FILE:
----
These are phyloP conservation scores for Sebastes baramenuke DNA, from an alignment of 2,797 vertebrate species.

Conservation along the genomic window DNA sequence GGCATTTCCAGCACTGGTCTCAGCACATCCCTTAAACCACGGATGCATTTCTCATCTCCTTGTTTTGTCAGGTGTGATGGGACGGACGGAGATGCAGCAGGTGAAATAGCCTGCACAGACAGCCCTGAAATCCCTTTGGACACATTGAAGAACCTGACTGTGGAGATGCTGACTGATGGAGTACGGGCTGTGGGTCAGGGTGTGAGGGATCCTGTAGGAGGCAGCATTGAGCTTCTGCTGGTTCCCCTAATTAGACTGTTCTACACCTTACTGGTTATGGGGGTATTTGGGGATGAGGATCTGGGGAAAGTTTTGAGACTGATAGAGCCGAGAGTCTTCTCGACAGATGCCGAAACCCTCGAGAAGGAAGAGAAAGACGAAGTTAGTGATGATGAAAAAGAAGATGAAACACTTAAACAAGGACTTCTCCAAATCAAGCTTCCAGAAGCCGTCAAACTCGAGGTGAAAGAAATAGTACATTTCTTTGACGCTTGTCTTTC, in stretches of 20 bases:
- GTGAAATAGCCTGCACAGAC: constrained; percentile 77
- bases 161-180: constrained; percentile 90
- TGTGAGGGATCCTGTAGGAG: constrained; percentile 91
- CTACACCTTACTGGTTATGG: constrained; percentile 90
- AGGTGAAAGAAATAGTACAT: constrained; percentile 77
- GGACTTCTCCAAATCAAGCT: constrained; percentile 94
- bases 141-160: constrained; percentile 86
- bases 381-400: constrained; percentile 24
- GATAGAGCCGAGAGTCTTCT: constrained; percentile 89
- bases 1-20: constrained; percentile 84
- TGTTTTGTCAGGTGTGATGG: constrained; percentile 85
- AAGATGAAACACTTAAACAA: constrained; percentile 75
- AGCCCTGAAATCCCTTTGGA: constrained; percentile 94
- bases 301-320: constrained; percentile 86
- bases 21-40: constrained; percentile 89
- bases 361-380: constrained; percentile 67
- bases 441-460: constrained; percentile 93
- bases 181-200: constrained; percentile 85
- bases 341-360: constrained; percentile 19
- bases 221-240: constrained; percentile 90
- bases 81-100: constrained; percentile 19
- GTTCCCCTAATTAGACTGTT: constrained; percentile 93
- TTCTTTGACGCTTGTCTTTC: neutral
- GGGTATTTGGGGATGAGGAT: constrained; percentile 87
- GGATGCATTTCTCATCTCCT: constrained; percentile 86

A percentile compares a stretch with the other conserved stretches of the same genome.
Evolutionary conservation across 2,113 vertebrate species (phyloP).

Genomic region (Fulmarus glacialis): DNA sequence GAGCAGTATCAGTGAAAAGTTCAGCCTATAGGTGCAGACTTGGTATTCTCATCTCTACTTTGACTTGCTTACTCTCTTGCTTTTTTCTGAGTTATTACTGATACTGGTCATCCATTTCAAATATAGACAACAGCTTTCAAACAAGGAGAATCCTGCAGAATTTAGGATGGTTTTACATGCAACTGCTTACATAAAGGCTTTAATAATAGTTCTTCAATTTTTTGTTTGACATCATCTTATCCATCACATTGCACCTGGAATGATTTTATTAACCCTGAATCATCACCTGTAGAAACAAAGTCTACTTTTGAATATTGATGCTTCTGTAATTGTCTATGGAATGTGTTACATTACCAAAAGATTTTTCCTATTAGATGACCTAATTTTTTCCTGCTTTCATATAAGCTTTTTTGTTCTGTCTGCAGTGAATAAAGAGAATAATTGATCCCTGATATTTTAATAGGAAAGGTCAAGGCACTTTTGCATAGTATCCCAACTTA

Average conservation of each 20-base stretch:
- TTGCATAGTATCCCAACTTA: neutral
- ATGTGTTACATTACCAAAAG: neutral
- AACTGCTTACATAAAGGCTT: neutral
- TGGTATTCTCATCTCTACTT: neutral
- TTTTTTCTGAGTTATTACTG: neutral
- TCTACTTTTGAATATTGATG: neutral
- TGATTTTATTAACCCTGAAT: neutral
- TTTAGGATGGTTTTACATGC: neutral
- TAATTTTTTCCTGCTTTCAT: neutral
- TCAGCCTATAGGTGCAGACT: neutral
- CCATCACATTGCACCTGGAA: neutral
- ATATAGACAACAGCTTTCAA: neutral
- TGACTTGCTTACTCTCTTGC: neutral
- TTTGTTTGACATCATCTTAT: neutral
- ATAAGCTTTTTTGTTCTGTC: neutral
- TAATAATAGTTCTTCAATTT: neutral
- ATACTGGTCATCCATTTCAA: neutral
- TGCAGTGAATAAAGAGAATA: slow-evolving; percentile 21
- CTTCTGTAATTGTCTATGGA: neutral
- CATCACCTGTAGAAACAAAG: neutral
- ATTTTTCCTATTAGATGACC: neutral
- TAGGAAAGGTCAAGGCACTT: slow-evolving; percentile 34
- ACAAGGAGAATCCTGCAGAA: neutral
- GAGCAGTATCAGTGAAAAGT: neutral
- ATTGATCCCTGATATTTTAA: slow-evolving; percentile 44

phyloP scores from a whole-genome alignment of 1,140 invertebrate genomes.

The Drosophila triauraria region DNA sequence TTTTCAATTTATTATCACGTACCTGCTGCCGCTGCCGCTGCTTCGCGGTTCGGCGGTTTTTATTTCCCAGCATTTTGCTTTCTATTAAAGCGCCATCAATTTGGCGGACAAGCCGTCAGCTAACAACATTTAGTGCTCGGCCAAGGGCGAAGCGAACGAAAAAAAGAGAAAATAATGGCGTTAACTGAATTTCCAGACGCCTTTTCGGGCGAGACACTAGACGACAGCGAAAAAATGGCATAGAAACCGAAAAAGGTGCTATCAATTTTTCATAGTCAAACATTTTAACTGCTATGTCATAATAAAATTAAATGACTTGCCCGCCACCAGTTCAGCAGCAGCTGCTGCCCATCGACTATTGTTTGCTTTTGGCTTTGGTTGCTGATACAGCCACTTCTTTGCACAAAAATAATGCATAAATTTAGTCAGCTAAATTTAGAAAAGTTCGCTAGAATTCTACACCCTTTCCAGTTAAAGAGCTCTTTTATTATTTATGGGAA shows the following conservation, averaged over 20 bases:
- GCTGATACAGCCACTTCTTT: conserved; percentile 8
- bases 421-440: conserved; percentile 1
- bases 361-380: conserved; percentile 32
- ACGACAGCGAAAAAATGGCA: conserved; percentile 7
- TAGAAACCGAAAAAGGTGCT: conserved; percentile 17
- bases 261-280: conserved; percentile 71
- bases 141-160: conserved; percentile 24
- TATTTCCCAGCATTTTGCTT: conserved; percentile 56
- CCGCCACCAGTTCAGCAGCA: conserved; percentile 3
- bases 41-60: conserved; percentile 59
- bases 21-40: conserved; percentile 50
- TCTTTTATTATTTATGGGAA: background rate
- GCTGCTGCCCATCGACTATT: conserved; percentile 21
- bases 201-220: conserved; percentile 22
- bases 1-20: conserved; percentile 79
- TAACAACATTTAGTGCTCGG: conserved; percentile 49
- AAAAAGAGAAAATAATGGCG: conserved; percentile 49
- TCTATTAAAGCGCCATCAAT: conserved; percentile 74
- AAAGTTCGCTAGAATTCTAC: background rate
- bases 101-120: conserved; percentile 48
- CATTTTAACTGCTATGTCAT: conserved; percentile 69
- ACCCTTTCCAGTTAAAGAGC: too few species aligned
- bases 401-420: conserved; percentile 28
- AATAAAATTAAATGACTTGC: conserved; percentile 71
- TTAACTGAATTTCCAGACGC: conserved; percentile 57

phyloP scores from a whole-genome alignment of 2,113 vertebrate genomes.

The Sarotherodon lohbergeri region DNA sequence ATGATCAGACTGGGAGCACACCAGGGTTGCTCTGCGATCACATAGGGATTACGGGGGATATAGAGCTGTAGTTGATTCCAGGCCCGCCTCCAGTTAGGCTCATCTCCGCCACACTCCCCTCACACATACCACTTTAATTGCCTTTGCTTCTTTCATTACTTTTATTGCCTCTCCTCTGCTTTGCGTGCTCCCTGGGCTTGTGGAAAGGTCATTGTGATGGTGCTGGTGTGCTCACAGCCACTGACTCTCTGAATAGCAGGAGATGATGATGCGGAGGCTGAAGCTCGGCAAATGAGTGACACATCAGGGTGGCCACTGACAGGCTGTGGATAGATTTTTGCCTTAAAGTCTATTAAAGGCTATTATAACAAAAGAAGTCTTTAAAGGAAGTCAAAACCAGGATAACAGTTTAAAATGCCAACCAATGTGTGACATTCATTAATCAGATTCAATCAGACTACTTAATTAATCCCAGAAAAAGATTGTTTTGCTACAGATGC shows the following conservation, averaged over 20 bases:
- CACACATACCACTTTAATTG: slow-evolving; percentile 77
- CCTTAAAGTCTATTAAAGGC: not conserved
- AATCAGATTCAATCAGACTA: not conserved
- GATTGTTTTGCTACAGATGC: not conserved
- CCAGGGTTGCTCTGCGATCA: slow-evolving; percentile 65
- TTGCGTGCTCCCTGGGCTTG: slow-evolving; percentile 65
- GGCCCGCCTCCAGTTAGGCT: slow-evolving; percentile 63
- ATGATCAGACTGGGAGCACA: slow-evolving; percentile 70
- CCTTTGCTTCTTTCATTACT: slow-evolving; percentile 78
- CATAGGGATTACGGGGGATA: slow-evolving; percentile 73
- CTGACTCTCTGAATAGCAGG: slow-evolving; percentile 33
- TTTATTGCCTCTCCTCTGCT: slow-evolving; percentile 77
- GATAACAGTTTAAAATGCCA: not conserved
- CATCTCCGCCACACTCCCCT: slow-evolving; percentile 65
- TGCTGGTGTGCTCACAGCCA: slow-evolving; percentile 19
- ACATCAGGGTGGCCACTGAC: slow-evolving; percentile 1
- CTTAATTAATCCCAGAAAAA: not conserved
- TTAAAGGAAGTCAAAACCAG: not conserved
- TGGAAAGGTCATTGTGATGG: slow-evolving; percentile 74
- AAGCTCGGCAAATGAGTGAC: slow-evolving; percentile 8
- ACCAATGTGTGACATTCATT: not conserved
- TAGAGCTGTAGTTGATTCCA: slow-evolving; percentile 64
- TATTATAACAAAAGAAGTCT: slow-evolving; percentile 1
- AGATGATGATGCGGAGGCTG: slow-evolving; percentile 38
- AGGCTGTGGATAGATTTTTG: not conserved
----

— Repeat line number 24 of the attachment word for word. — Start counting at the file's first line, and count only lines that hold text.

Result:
- GTTCCCCTAATTAGACTGTT: constrained; percentile 93